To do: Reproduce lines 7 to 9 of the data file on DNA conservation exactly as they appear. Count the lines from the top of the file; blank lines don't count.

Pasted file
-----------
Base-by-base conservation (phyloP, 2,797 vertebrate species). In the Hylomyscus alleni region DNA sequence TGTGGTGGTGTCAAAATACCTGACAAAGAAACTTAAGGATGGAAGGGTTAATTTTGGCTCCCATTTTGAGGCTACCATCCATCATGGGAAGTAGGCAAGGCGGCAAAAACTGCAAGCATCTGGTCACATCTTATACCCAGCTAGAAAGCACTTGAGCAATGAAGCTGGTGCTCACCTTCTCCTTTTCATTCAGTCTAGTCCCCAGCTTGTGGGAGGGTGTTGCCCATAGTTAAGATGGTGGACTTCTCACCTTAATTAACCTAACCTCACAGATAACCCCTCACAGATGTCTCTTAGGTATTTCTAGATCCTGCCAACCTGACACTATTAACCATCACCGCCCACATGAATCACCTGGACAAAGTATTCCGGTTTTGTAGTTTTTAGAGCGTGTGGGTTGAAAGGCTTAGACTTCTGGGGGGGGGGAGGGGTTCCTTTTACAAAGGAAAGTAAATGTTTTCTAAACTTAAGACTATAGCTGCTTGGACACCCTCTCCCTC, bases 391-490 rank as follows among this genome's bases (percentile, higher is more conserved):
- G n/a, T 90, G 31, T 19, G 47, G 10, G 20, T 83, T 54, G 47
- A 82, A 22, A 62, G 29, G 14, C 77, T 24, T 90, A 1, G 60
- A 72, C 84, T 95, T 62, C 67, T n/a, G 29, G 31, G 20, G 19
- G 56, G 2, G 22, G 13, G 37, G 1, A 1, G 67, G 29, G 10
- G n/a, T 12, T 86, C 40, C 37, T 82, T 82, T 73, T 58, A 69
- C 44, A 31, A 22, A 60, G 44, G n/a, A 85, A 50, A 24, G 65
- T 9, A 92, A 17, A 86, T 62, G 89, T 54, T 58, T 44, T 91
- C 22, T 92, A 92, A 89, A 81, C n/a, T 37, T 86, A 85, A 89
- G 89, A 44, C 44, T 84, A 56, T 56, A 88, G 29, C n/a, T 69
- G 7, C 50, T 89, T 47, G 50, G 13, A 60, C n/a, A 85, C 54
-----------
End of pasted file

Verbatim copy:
- C 44, A 31, A 22, A 60, G 44, G n/a, A 85, A 50, A 24, G 65
- T 9, A 92, A 17, A 86, T 62, G 89, T 54, T 58, T 44, T 91
- C 22, T 92, A 92, A 89, A 81, C n/a, T 37, T 86, A 85, A 89